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Retirement is a period to look forward to in your golden years—enjoying what life has to offer with family and friends without worrying about a strict 9-5 job. However, many people do not understand how to save for retirement, or even how important it is for you to start saving as soon as possible. The fact is that Social Security is slowly running out, and young people are advised to start retirement savings accounts as soon as they enter the workforce. Older people who are close to retirement age still have a nice cushion of Social Security to rely on, which should be supplemented by their own savings. Here are some tips on saving for retirement and how to utilize your savings and Social Security.

Start Saving Early

For our younger audience, the best way to start saving for retirement is to open a retirement savings accounts. There are several kinds, the most popular being IRAs and 401(k) accounts. A 401(k) is a retirement savings plan that is set up and sponsored by your employer. Essentially, it allows you to divert part of your paycheck into a tax-free account—meaning, it allows you to save more than a regular savings account. Many companies will offer a percentage match in which they will contribute up to a certain percentage amount to your 401(k). The AARP website has a 401(k) calculator which can help you determine how much to contribute each year to your account and how much money you will save.

There are two types of IRA: traditional and Roth. You can contribute up to $5,500 annually and can withdraw money at any time. In a Roth IRA, money is taxed when you put it in the account, and in a traditional IRA, money is taxed when you withdraw. The biggest difference between the two accounts are the withdrawal rules: you must start withdrawing money from a traditional IRA at 70 ½, whereas you can keep growing the money in a Roth IRA for any number of years. There is no “better” IRA plan—you have to figure out which works best for you and your circumstances.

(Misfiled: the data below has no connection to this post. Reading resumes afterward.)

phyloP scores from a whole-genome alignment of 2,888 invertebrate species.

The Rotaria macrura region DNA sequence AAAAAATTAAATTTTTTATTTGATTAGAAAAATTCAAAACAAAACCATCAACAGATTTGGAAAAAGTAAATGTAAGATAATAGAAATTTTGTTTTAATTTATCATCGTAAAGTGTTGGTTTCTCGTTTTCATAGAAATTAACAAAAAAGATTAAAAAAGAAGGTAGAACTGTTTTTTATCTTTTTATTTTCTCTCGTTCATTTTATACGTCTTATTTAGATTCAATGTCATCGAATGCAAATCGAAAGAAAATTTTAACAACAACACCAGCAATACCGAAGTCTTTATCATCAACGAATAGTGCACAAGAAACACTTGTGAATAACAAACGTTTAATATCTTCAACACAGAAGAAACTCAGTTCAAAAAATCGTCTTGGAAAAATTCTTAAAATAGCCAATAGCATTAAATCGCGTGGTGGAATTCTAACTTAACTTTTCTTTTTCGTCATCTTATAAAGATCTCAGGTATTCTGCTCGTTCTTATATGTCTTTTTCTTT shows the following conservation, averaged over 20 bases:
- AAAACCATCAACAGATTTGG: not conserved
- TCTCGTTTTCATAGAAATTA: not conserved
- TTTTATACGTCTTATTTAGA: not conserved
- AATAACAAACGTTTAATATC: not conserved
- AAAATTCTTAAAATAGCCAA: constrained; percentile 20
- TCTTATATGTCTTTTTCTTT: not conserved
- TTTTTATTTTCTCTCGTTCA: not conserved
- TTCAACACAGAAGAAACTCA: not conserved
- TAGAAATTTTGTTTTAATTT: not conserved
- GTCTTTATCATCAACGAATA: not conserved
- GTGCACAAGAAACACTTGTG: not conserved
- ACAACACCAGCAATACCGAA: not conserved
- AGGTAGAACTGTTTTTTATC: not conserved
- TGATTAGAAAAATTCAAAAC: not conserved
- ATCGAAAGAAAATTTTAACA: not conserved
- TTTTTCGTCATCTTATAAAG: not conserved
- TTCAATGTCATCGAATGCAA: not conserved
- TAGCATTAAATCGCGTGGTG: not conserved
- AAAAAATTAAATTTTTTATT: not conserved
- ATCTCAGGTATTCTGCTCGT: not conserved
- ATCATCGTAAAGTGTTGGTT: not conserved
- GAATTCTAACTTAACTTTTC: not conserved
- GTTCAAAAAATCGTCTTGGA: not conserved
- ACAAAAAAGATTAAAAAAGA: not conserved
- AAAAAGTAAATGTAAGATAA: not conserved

Didn’t Save? No Sweat!

For years, the message of “Saving for retirement!” has been beaten into the heads of many Gen Xers and millennials. But what if you’re older, and you didn’t start saving as soon as you got your first job? It’s not too late to open up a 401(k) or an IRA if you’re still working! Take advantage of the benefits of retirement accounts if you can.

In addition, it is possible to live solely off of Social Security. When it was first started, Social Security was intended to supplement savings, not be a primary source of income for retirees. However, 1 out of 5 couples today receive at least 90% of their income from Social Security. Some tips from the AARP site:

  • Delay Social Security as long as possible, and if you file for Social Security and then decide you can wait, you have one year to withdraw your application
  • Eliminate debt before you quit your job—pay off your credit card and mortgage before applying for Social Security
  • Move to a cheaper town, city, or state if you currently live in an area with a high cost of living
  • If you’re single, get a roommate to cut living expenses down
  • Take advantage of benefits programs like Extra Help

Saving early for retirement is important, and for many younger generations, their personal savings are going to be instrumental in post-retirement life. However, many people in their 50s and 60s can still take advantage of Social Security and even live off it with some lifestyle changes. If you are still working and don’t have a retirement account, open one today! It is important that you take charge and secure yourself for your future.

By: Elena McPhillips